Health

The investor-to-state dispute settlement (ISDS) provisions proposed in trade agreements give pharmaceutical corporations the right to sue governments for compensation if domestic laws negatively affect future earnings on their intellectual property or investments, and even if these laws are in accordance with public interests. Better access to medicines or preventing unsafe or ineffective medicines from entering the market could prove problematic.

Major US, Canadian and French pharmaceutical companies have recently challenged pro-public health measures through ISDS disputes brought under ISDS provisions.

Chemical corporations have also used ISDS in numerous occasions to challenge national bans on hazardous substances.

Most well-known cases include:

• Ethyl (US) vs. Canada: following Canada’s ban on the toxic petrol additive MMT, the US producer sued for US$201 million in compensation. In 1998, Canada agreed in a settlement to pay US$13 million and withdrew the ban (NAFTA invoked).

• Eli Lilly (US) vs. Canada: the pharmaceutical corporation challenged Canada’s patent standards after Canadian courts invalidated the company’s supplementary patents for Strattera and Zyprexa, claiming the drugs were not sufficiently innovative. The investor is claiming C$500 million. Case pending (NAFTA invoked).

• Dow Chemical (US) vs. Canada: the chemical corporation initiated a dispute for losses it alleged were caused by a Quebec provincial ban on lawn pesticides containing the active ingredient 2,4-D, classified as a possible carcinogen and one of the ingredients in Agent Orange, the herbicide widely used during the Vietnam war. In a settlement in 2011, the ban was sustained but Quebec was required to state that “products containing 2,4-D do not pose an unacceptable risk to human health or the environment provided that the instructions on their label are followed.” (NAFTA invoked.)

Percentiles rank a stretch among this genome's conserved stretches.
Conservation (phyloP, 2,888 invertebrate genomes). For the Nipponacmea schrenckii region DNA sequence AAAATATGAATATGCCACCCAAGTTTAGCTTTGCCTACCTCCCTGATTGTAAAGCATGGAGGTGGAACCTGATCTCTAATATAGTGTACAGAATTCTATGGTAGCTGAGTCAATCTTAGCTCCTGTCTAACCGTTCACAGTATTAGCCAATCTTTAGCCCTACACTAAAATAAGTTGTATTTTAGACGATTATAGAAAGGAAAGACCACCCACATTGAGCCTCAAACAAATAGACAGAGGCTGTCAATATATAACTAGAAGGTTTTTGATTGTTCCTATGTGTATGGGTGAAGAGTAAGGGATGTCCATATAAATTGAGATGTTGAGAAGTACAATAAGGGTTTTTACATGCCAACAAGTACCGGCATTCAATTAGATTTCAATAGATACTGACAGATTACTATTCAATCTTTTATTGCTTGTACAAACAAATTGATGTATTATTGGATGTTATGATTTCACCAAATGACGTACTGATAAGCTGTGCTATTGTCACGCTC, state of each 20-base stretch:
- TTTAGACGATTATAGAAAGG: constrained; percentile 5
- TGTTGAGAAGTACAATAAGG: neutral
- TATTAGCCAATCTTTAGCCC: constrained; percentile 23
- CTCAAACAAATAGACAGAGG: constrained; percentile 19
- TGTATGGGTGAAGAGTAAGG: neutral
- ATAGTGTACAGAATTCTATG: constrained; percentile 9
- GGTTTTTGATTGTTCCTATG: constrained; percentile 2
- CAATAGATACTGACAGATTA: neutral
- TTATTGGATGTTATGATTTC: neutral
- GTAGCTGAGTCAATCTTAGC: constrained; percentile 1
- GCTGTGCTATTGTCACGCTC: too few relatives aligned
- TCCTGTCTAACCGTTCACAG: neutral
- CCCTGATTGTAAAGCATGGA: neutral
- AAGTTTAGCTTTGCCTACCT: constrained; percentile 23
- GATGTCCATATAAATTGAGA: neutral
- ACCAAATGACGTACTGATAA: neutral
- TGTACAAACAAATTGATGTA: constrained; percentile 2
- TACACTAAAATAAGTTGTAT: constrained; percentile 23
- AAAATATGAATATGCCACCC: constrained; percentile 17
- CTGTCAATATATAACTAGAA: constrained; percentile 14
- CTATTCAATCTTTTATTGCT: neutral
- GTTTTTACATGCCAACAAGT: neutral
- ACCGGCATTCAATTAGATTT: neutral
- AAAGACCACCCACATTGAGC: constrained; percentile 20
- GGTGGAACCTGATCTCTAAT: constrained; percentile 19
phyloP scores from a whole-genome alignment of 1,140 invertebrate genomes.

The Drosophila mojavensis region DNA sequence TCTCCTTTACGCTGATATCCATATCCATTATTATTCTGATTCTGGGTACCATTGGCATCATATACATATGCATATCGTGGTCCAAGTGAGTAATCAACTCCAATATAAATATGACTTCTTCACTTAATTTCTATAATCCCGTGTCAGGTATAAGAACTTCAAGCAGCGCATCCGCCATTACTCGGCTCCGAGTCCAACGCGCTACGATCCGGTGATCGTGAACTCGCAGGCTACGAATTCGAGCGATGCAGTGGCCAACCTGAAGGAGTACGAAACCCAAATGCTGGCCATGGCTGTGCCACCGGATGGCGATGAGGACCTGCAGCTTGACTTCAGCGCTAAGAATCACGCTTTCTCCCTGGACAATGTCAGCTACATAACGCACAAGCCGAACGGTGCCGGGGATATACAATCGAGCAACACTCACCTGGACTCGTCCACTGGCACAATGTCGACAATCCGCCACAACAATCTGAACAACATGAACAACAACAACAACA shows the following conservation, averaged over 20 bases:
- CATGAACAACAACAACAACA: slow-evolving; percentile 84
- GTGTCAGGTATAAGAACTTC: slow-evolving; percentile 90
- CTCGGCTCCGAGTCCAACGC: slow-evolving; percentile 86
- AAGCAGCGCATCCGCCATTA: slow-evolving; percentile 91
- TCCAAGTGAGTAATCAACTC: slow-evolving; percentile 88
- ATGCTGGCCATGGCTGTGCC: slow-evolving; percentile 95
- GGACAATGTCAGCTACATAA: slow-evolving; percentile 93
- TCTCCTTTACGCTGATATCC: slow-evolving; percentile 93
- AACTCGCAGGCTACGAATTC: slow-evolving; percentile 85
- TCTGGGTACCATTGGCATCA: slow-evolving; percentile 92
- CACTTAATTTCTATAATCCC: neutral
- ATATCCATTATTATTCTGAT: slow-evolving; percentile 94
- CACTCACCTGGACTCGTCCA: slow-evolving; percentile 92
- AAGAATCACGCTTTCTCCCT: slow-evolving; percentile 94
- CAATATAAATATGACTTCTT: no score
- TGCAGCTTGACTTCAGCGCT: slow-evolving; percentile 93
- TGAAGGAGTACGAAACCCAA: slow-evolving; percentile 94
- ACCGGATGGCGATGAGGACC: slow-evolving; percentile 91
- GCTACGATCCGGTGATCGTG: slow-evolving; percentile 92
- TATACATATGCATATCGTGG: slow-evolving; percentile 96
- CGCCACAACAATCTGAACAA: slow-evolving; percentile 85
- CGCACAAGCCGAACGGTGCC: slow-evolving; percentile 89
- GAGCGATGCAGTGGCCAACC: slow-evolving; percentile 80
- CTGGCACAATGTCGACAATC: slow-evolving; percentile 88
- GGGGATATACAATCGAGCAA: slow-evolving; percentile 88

(October 2015)

The Age | 21-Dec-2015
I only wish to caution that we should be wary of anyone who suggests that the decision demonstrates that ISDS isn’t problematic.
BEUC | 3-Dec-2015
Although TPP seems a remote issue, it could have a direct impact on EU consumers.
ISDS Corporate Attacks | 29-Nov-2015
Eureko v. Poland. Case settled (investor obtained $1.6 billion).
Fool | 24-Nov-2015
Philip Morris is dragging countries with tight tobacco regulations into costly legal battles.
AFTINET | 5-Nov-2015
Preliminary analysis of the thousands of pages of the main chapters of the TPP text show there are still devils in the detail on medicine monopolies, investor rights to sue governments and copyright monopolies.
Red del Tercer Mundo | 16-Oct-2015
Finalmente concluyeron las negociaciones sobre el Acuerdo de Asociación Transpacífico (TPP). Si bien el texto oficial aún no se ha hecho público, a partir de informes de prensa y textos filtrados pueden hacerse algunos comentarios preliminares. En primer lugar, el comercio es solo una parte del TPP.
CEO | 12-Oct-2015
EU trade deals with Canada and the US could endanger citizens’ rights to basic services like water and health, as negotiators are doing the work of some of the EU’s most powerful corporate lobby groups in pushing an aggressive market opening agenda in the public sector.
AITEC | 12-Oct-2015
Les services publics de l’Union européenne se trouvent sous la menace des accords de commerce transatlantiques, et ce au profit des multinationales.
Global Trade Online | 7-Oct-2015
Trans-Pacific Partnership (TPP) countries have agreed on language that will allow members to exclude tobacco control measures from the scope of investor-state dispute settlement.
The Edge Markets | 2-Oct-2015
Governments will be allowed to block tobacco companies from suing over anti-smoking measures under a US proposal being considered by Pacific trading partners as part of Trans-Pacific Partnership trade deal.

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